“Doll’s House” is a three act play written by Henrick Ibsen in 1879 that gained popularity before the play’s first performance as it initially sold thousands of copies, which bring much anticipation to the audience.
The play created a dispute as it portrays social problems on how female seeks individuality. It draws audience attention because it challenges the conservative society in those times. The restrictions experienced by women in the 1870s were contained in the play. This was the time where naturalistic theatre gives importance to the working and middle class characters to discuss societal issues.
Every character in the story shows how they want to break away from the social norms. The character that clearly demonstrates this is Nora.
She is the doll in the story, as what her father and husband Torvald treats her, and she considers her home as her playroom. The play centered on Nora, who represents the typical woman at that time, who is relying on her husband and supports him being the breadwinners of the family.
Torvald is a bank manager and represents the typical men as the master of the house. Supporting character Kristine, who is Nora’s friend, also shines in the play by showing an opposite character to Nora. Unlike Nora, she needs to work to survive and experience how it is to live outside the confinements of her home.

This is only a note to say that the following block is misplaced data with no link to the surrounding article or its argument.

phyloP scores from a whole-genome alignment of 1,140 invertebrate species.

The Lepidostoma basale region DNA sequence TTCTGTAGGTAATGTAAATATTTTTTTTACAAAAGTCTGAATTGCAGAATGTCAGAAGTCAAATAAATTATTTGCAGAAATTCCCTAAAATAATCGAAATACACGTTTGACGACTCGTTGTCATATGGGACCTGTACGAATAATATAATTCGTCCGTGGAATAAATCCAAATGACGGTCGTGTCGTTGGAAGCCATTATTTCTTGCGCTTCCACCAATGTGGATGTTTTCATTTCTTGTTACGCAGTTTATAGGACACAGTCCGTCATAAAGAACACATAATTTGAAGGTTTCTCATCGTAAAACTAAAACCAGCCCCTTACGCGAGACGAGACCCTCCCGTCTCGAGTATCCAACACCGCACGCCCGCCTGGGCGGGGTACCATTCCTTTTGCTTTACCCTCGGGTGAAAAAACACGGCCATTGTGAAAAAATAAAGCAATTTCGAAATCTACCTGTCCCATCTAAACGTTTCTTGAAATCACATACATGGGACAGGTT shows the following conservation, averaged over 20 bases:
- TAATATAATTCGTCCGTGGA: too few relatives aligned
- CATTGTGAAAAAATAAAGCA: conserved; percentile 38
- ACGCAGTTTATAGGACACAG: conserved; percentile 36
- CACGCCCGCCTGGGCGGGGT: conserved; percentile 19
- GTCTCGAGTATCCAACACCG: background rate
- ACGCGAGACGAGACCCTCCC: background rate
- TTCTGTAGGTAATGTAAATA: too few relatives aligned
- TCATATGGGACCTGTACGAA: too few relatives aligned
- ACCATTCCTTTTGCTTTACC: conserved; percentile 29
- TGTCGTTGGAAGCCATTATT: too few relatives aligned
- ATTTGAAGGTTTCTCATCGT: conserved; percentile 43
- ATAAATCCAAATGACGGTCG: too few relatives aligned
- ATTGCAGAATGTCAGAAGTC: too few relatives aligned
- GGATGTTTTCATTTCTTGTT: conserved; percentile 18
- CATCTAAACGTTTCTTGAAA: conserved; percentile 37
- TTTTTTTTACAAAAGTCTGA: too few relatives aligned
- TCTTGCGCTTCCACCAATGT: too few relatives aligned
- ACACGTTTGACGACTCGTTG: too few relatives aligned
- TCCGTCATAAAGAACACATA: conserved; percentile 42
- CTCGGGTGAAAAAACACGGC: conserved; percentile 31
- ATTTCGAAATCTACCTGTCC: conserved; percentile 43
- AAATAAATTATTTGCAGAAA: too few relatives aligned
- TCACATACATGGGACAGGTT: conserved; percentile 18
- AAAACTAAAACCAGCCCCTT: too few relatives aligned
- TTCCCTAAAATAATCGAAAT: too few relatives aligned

Other characters are Krogstad, who is meant to destroy everyone’s lives by threatening Nora to tell her secret to Torvald if he will be fired from his job, Dr. Rank, a friend to the couple and a confidante of Nora, and Anna- Maria, the trusty nursemaid to the Helmer’s. The Helmer’s children, the housemaid and the porter all portray the cameo role in the play.
The plot is at Helmer’s house. The play started with Torvald, who does not like the idea of a person being in debt, without knowing that his wife is in debt, but is tries to keep this secret from her husband.
A clash between the couple is being pointed out in the second act. Kristine and Krogstad’s make a marked appearance on the third act where both decided to get back together. The worst thing that happens in this part is when Torvald read Krogstad’s letter, which was about Nora’s deepest secret, her debt.
This is the time when Nora doubts the love of her husband and the time when she wants to establish her own identity. This part shows how Torvald values society more than his wife and Nora’s realization to leave Torvald. At the end of the play Nora seeks independence by leaving her husband and children.
The striking part in the play is when Nora slams the door, implying on how Nora gained confidence to break from the typical social norms. The characters are convincing enough to showcase the theme of self-reliance, the will to sacrifice what one considers important, and to achieve the idea of changing the framework of domesticity.
The plot created a believable scenario where the internal conflict and the distinct ending have been established well. The play is exciting and is successful in drawing out the curiosity of the audience.
Henrick Ibsen conveys the true meaning of the play as it defines the moral and political stand of the society against the issues of suppression of humanity as he hopes to repeal the expectations for both gender.
As the stage rings the curtain down, “Doll’s House” manages to open the door for women to experience equality and independence. It serves as a bridge for men and women who want to get out from the gender role issues.